Paul Morphy

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Paul Charles Morphy (June 22, 1837 - July 10, 1884), "The Pride and Sorrow of Chess," is considered to have been the greatest chess master of his time, and was an unofficial World Champion. Some chess grandmasters consider Morphy to have been the greatest chessplayer who has ever lived.

Morphy was also the first American to be internationally acknowledged as the preeminent world figure in a cultural or intellectual field. He was the first American to supersede the achievements of the Old World, whose culture, up until that point, was considered superior to anything produced by the New World, and became the first American superstar. He is also considered the first modern chess prodigy of the Western world since the creation of the modern rules of chess in Italy in 1475.

Early life

Morphy was born in New Orleans, Louisiana to a wealthy and distinguished family. His father, Alonzo Michael Morphy, was a lawyer, state congressman, state attorney general, and state Supreme Court Justice of Louisiana. Morphy's mother, Louis Therese Felicite Thelcide Le Carpentier, was the musically talented daughter of a prominent French Creole family. Morphy grew up in an atmosphere of genteel civility and culture where chess and music were the typical highlights of a Sunday home gathering.

According to his uncle, Ernest Morphy, no one formally taught Morphy how to play chess. Ernest wrote that as a young child, Morphy learned on his own from simply watching the game played. His uncle recounted how Morphy, after watching one game for several hours between his father and him, told him afterwards that he should have won the game. They both were surprised, as they didn't think that young Morphy knew the moves, let alone any chess strategy. They were even more surprised when Morphy proved his claim by resetting the pieces and demonstrating the win his uncle had missed. Later, a similar story was told about the Cuban chess prodigy José Raúl Capablanca.

Childhood victories

After that Morphy was recognized by his family as a precocious talent. Taken to local chess activities and allowed to play once a week at family gatherings on Sundays, Morphy demonstrated his ability in contests with relatives and local players. By the age of nine, he was already considered one of the best players in New Orleans. In 1846, General Winfield Scott visited the city, and let his hosts know that he desired an evening of chess with a strong local player. Chess was an infrequent pastime of Scott's, but he enjoyed the game and considered himself a formidable chess player. After dinner, the chess pieces were set up and Scott's opponent was brought in: diminutive, nine-year-old Morphy, dressed in a lace shirt and velvet knickerbockers and looking like anything but a ferocious opponent. Seeing the small boy, Scott was at first offended, thinking he was being made fun of; but when assured that his wishes had been scrupulously obeyed, and that the boy was a "chess prodigy" who would tax his skill, Scott consented to play. To General Scott's surprise, Morphy beat him easily not once, but twice. The second time the boy announced a forced checkmate after only six moves. Two losses against a small boy was all General Scott's ego could stand, and he declined further games and retired for the night, never to play Morphy again.

In 1850, the strong professional Hungarian chess master Johann Löwenthal visited New Orleans, and could do no better than the amateur General Scott could. Morphy was 12 when he encountered Löwenthal. Löwenthal had played young talented players before, and expected to easily overcome Morphy, and considered the informal match as a waste of time but accepted the offer as a courtesy to the well-to-do Judge. When Löwenthal met him, he patted him on the head in a patronizing manner. He expected no more from Morphy than the usual talented young players he had played before.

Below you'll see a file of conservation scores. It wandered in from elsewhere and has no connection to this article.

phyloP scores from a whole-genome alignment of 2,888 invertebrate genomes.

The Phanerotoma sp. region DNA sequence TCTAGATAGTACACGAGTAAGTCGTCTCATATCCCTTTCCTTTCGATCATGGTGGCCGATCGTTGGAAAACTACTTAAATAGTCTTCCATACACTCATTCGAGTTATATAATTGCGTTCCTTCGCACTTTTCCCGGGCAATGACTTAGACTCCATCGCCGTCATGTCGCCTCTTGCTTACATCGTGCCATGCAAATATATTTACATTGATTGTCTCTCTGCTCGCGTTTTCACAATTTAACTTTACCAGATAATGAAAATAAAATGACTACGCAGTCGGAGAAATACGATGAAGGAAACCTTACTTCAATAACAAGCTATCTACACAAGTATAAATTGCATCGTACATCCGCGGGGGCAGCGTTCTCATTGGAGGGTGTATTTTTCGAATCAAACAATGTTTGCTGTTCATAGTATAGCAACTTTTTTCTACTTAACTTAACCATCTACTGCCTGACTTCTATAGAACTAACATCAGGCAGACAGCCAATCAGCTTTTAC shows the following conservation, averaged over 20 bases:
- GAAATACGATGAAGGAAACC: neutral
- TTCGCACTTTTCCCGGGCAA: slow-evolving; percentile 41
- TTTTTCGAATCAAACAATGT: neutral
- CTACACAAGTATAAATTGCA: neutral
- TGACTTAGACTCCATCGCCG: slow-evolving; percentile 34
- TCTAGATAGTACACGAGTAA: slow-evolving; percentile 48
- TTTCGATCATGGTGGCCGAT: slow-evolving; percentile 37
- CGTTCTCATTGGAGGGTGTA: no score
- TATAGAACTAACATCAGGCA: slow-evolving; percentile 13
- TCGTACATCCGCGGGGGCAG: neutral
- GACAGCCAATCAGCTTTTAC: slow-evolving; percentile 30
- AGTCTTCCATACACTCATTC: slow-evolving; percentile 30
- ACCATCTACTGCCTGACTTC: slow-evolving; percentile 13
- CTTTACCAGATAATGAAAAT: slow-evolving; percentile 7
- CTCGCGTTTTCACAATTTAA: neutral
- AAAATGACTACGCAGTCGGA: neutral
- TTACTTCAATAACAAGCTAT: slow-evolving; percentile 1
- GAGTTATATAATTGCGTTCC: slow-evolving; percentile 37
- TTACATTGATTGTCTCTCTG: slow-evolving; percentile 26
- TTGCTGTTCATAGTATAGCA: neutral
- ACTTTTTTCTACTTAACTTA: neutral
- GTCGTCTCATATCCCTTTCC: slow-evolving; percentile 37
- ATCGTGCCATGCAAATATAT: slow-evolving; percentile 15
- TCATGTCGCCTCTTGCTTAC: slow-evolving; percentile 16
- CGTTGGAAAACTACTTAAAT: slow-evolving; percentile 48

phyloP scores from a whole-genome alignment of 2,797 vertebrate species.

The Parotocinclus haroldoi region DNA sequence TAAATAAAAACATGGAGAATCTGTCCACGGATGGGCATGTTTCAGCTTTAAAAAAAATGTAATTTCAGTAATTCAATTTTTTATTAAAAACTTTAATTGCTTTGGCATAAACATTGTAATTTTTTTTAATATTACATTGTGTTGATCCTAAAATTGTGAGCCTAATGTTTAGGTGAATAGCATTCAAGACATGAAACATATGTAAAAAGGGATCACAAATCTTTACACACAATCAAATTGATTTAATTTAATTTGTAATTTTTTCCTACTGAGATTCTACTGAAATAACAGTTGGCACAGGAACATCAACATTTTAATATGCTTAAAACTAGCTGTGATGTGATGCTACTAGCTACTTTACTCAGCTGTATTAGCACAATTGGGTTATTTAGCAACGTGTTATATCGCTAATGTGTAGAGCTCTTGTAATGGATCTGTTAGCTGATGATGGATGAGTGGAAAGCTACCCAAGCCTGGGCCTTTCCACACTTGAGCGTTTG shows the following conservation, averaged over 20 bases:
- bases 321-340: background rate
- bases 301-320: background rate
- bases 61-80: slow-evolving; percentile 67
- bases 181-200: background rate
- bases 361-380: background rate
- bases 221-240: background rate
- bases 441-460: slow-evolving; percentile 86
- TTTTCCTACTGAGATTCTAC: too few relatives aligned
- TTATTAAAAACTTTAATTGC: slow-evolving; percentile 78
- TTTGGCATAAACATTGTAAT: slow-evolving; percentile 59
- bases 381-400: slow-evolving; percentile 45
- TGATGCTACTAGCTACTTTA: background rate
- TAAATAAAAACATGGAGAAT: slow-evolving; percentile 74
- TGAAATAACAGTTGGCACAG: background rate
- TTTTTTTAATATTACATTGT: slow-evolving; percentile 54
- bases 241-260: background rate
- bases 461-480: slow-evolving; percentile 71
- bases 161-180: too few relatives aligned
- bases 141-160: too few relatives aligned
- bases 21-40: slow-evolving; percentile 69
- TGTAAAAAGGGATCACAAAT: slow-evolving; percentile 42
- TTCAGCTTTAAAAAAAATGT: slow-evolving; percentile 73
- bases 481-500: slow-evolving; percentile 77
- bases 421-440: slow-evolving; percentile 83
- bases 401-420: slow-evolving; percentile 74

When the first game began, Löwenthal got to about move 12 and realized he was up against something formidable. He slowed way down on his moves, and each time Morphy made a good move Löwenthal's eyebrows shot up in a manner described by Ernest Morphy as "comique". He was shocked at the power he was up against. Löwenthal played three games with Morphy during his New Orleans stay, losing all three. (Note: One of the games was incorrectly given as a draw in Löwenthal's book Morphy's Games of Chess and subsequently copied by sources since then. David Lawson, in his biography of Paul Morphy, listed in "Further Reading" at the bottom of this page, corrected this error, provided the moves that were actually played, and urged that game records be corrected.)

Schooling and the First American Chess Congress

After 1850, Morphy did not play much chess for a long time. Studying diligently, he graduated from Spring Hill College in Mobile, Alabama in the spring of 1855.

He then was accepted to the University of Louisiana to study law. He received a L.L.B. degree on April 7, 1857. Although Morphy was able to recite the entire Civil Code of Louisiana from memory, he was too young to be officially admitted to the bar.

Consequently, this left Morphy with a lot of free time. He received an invitation to participate in the First American Chess Congress, to be held in New York in the fall of 1857. At first he declined, but at the urging of his uncle, who was quite proud of Morphy's chess skill, he eventually decided to play. After securing parental permission, Morphy made the long trip to New York via steamboat up the Mississippi River and overland by railroad to New York. He won the competition by winning fourteen while losing one with three draws. In the final round, he defeating the strong German-American master Louis Paulsen winning five games, drawing two, and losing one. (It was said that Louis Paulsen was an extremely slow player and that made Morphy nearly cry while playing with him). Morphy was now the chess champion of the United States, and such was his strength of play that many urged him to test his skill abroad.

Morphy conquers Europe

Still too young to start his law career, he was invited to attend an international chess tournament soon after returning to New Orleans, to be held in Birmingham, England in the summer of 1858. He accepted the challenge and traveled to England but ended up not playing in the tournament, playing a series of chess matches against the leading English masters instead and defeating them all except English chess master Howard Staunton who promised to play but eventually declined. At times, Staunton was physically present in the same room where Morphy easily beat the English masters. He had every opportunity to measure Morphy's talent, and he decided not to play a single game against Morphy. While the few months he stayed in England, most of his times were playing blind-fold games with eight people simultaneously, he won everytime he played.